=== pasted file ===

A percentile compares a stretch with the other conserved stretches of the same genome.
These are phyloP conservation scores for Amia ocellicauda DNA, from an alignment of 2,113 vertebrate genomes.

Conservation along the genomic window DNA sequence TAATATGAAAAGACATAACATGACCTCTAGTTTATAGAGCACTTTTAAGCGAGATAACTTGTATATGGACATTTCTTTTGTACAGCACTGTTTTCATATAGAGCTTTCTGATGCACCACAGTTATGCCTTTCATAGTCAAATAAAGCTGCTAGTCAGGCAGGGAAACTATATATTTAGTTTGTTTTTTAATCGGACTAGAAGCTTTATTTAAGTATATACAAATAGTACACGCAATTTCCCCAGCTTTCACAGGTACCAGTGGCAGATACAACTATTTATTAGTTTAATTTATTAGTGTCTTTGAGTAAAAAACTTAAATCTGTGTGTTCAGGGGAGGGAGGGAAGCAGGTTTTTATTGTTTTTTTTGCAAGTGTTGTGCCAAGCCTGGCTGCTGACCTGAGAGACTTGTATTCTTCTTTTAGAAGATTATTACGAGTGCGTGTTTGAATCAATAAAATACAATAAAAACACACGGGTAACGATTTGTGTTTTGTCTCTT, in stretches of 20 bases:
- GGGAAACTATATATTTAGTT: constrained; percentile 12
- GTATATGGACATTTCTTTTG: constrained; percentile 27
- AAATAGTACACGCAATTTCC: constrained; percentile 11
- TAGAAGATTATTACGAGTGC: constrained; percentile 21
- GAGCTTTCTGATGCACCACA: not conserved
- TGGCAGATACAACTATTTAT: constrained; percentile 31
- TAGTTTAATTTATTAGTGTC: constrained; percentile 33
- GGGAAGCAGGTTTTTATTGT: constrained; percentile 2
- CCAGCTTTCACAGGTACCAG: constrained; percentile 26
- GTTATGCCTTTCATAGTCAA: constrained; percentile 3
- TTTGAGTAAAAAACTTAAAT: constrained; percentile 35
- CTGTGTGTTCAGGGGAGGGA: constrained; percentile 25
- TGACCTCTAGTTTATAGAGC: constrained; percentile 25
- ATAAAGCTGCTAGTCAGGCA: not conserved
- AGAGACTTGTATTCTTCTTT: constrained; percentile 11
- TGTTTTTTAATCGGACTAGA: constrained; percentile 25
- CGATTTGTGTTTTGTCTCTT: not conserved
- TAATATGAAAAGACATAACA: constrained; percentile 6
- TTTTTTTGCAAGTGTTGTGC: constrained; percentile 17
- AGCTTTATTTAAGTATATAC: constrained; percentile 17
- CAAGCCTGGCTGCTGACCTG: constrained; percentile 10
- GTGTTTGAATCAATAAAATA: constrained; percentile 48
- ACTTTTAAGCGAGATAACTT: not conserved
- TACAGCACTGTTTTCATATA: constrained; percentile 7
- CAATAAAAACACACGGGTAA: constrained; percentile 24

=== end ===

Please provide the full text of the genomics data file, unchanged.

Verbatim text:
A percentile compares a stretch with the other conserved stretches of the same genome.
These are phyloP conservation scores for Amia ocellicauda DNA, from an alignment of 2,113 vertebrate genomes.

Conservation along the genomic window DNA sequence TAATATGAAAAGACATAACATGACCTCTAGTTTATAGAGCACTTTTAAGCGAGATAACTTGTATATGGACATTTCTTTTGTACAGCACTGTTTTCATATAGAGCTTTCTGATGCACCACAGTTATGCCTTTCATAGTCAAATAAAGCTGCTAGTCAGGCAGGGAAACTATATATTTAGTTTGTTTTTTAATCGGACTAGAAGCTTTATTTAAGTATATACAAATAGTACACGCAATTTCCCCAGCTTTCACAGGTACCAGTGGCAGATACAACTATTTATTAGTTTAATTTATTAGTGTCTTTGAGTAAAAAACTTAAATCTGTGTGTTCAGGGGAGGGAGGGAAGCAGGTTTTTATTGTTTTTTTTGCAAGTGTTGTGCCAAGCCTGGCTGCTGACCTGAGAGACTTGTATTCTTCTTTTAGAAGATTATTACGAGTGCGTGTTTGAATCAATAAAATACAATAAAAACACACGGGTAACGATTTGTGTTTTGTCTCTT, in stretches of 20 bases:
- GGGAAACTATATATTTAGTT: constrained; percentile 12
- GTATATGGACATTTCTTTTG: constrained; percentile 27
- AAATAGTACACGCAATTTCC: constrained; percentile 11
- TAGAAGATTATTACGAGTGC: constrained; percentile 21
- GAGCTTTCTGATGCACCACA: not conserved
- TGGCAGATACAACTATTTAT: constrained; percentile 31
- TAGTTTAATTTATTAGTGTC: constrained; percentile 33
- GGGAAGCAGGTTTTTATTGT: constrained; percentile 2
- CCAGCTTTCACAGGTACCAG: constrained; percentile 26
- GTTATGCCTTTCATAGTCAA: constrained; percentile 3
- TTTGAGTAAAAAACTTAAAT: constrained; percentile 35
- CTGTGTGTTCAGGGGAGGGA: constrained; percentile 25
- TGACCTCTAGTTTATAGAGC: constrained; percentile 25
- ATAAAGCTGCTAGTCAGGCA: not conserved
- AGAGACTTGTATTCTTCTTT: constrained; percentile 11
- TGTTTTTTAATCGGACTAGA: constrained; percentile 25
- CGATTTGTGTTTTGTCTCTT: not conserved
- TAATATGAAAAGACATAACA: constrained; percentile 6
- TTTTTTTGCAAGTGTTGTGC: constrained; percentile 17
- AGCTTTATTTAAGTATATAC: constrained; percentile 17
- CAAGCCTGGCTGCTGACCTG: constrained; percentile 10
- GTGTTTGAATCAATAAAATA: constrained; percentile 48
- ACTTTTAAGCGAGATAACTT: not conserved
- TACAGCACTGTTTTCATATA: constrained; percentile 7
- CAATAAAAACACACGGGTAA: constrained; percentile 24